“I still had concerns for her welfare.”

Mr Butler claims he advised the Department to engage with AFP officers. They were on site. But documents state he was later told it was “not a police matter.” Instead, they ordered the room to be cleaned.

“I’d been away for the night before at a concert in Wollongong and I was not able to attend Parliament House directly myself,’’ Mr Butler told police.

“I was continually receiving phone calls throughout the morning, seeking advice on what actions should be undertaken and what to do in relation to the matter. During one of those later phone calls, I had asked if the AFP had been engaged and had come yet, and I was told no, they haven’t.”

Mr Butler claims he raised concerns about the cleaning of the suite.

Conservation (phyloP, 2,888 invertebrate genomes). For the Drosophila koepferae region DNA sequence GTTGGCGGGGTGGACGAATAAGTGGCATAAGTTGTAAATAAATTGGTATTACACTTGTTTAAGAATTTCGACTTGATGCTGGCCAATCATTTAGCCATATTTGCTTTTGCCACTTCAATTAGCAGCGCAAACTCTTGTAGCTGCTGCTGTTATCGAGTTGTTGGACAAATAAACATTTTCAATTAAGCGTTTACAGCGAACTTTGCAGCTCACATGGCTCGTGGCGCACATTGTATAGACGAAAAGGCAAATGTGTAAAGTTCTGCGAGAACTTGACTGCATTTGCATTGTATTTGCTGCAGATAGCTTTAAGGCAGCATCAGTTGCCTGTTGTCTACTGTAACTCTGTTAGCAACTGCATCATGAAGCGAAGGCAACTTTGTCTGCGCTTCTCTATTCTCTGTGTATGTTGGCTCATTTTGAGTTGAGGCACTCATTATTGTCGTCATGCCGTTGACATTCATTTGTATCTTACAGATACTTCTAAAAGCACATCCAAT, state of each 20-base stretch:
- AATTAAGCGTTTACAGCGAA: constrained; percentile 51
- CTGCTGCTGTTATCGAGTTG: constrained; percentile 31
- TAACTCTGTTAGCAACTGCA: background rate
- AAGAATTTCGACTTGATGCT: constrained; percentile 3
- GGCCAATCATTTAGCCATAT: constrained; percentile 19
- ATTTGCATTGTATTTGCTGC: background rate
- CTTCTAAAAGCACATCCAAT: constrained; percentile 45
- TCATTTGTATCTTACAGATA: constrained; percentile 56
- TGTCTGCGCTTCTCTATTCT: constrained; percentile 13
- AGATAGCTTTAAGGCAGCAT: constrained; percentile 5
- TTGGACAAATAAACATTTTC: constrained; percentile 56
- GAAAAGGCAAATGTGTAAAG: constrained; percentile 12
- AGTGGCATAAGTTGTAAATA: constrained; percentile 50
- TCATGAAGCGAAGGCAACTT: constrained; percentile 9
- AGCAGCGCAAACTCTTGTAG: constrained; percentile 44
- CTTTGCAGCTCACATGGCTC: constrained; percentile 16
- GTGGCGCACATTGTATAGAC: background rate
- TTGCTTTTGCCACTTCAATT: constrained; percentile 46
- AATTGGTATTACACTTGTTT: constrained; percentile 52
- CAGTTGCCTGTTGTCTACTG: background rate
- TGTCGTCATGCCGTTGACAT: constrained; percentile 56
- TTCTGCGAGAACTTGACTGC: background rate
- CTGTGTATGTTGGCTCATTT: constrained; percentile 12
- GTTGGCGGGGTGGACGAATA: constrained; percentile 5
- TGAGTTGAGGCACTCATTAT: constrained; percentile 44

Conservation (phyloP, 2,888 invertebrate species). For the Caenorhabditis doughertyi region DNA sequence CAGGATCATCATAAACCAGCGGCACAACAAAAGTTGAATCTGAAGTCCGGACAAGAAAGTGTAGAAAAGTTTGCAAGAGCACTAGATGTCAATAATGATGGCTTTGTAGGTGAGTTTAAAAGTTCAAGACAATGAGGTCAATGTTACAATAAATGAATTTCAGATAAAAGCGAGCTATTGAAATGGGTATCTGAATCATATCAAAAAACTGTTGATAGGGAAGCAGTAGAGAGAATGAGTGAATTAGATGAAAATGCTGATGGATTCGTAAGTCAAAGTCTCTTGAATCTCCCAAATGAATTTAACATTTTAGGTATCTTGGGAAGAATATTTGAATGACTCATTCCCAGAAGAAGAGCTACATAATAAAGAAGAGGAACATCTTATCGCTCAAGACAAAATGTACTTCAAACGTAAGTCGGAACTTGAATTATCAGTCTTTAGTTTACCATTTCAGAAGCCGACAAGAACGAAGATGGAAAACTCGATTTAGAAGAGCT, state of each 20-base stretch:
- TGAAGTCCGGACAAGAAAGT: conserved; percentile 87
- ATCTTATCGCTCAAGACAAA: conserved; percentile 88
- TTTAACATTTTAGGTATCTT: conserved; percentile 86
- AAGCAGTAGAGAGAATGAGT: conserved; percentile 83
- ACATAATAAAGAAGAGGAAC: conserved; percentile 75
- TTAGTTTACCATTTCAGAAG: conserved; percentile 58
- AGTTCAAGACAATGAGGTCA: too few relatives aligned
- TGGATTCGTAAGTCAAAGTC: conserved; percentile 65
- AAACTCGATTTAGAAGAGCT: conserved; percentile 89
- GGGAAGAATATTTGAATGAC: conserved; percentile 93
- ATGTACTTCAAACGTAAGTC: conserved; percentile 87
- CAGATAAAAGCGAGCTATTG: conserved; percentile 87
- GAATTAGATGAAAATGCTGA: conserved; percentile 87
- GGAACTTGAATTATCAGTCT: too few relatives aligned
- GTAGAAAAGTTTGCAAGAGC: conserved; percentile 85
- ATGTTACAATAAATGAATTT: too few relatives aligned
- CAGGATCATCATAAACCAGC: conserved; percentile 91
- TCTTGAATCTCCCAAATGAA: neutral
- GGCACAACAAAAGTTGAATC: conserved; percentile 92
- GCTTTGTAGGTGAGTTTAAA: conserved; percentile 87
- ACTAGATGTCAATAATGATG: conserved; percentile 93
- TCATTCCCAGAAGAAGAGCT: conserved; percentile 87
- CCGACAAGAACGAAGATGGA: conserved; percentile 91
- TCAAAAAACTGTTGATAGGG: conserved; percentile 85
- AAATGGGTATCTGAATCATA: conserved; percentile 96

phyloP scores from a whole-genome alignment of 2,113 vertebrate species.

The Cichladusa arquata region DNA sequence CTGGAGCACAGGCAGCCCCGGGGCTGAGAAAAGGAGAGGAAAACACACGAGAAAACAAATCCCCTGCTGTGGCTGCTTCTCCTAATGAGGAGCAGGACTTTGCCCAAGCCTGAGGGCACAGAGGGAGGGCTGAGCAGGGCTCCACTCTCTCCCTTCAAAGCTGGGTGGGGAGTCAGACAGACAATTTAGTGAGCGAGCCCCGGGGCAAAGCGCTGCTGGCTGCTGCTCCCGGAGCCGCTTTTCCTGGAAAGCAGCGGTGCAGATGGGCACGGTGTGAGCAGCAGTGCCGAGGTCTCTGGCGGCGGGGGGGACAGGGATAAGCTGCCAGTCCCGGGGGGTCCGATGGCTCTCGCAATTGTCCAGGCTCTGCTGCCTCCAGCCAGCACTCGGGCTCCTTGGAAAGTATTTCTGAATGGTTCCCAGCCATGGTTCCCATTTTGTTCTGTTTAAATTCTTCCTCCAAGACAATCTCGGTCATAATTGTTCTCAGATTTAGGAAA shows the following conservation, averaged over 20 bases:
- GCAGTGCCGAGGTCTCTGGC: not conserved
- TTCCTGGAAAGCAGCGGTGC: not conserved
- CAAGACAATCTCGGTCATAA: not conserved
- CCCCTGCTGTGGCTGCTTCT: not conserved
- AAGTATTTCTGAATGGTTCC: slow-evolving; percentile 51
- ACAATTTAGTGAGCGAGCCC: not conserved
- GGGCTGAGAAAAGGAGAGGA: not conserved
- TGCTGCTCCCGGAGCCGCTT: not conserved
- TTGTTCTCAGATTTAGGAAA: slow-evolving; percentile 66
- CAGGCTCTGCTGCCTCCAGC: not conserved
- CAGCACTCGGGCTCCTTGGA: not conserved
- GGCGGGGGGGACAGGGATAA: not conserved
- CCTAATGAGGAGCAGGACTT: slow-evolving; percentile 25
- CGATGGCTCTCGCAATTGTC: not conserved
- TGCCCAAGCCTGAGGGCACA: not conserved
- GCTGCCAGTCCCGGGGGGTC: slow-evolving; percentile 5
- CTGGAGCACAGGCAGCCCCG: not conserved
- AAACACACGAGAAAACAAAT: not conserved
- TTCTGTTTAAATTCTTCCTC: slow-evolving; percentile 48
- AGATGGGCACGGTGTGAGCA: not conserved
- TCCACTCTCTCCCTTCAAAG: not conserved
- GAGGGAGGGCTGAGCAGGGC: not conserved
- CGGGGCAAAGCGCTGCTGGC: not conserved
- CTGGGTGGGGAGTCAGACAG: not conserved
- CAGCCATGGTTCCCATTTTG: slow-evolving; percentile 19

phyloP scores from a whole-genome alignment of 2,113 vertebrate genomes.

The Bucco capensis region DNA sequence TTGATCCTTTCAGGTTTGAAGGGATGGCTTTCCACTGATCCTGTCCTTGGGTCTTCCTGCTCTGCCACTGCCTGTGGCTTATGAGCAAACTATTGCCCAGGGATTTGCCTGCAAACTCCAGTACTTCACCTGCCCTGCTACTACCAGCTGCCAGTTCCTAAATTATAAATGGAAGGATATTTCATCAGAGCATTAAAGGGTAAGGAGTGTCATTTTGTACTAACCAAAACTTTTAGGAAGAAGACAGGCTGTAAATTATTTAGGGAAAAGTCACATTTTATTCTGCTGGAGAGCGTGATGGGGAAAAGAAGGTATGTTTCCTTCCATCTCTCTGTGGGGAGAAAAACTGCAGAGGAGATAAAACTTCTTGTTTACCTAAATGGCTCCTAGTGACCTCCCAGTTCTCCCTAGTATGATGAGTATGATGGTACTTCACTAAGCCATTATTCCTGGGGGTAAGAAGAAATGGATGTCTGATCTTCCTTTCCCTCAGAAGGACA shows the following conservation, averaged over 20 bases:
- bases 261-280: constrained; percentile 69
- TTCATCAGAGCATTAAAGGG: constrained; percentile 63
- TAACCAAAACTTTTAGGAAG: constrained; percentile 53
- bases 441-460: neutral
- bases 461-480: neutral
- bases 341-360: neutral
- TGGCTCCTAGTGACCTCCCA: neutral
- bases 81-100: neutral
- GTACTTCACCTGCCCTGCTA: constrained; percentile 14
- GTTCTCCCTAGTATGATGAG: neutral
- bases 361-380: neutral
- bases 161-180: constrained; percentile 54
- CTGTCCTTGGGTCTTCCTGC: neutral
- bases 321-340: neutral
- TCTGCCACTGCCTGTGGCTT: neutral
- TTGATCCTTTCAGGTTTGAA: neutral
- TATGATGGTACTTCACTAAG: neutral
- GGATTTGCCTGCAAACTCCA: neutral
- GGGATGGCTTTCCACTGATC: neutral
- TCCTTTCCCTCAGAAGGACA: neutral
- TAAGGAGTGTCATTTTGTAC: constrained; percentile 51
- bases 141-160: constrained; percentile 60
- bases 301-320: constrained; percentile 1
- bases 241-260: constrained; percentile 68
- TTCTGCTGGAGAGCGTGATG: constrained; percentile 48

“And again, I did reiterate to Jane Doe that they should be engaging with the AFP to handle the matter. I then received a number of phone calls requesting how to have the minister’s suite cleaned. And I advised against cleaning the suite.

“I suggested that if something’s gone wrong, without knowing what the actual circumstances were, but something just wasn’t right. That they shouldn’t touch anything in the suite, and then leave up to the AFP to make those determinations.

At 8:33am Mr Butler formally reported the matter, which was escalated to various representatives of the Department of Parliamentary Services on Saturday, 23rd of March 2019. Brittany Higgins was still asleep in the office.

At approximately 9:15am another welfare check was conducted. The security officer spoke to Ms Higgins through a closed door and said she indicated “everything was okay.”

At approximately 10:02am, Ms Higgins exited the building.

Seven minutes later, at approximately 10:09am the deputy secretary and the Department of Parliamentary Services chief of staff arrived at the Parliament House to follow up on the welfare of the staffer on the advice of the secretary.

However, Brittany Higgins had already left the building seven minutes earlier.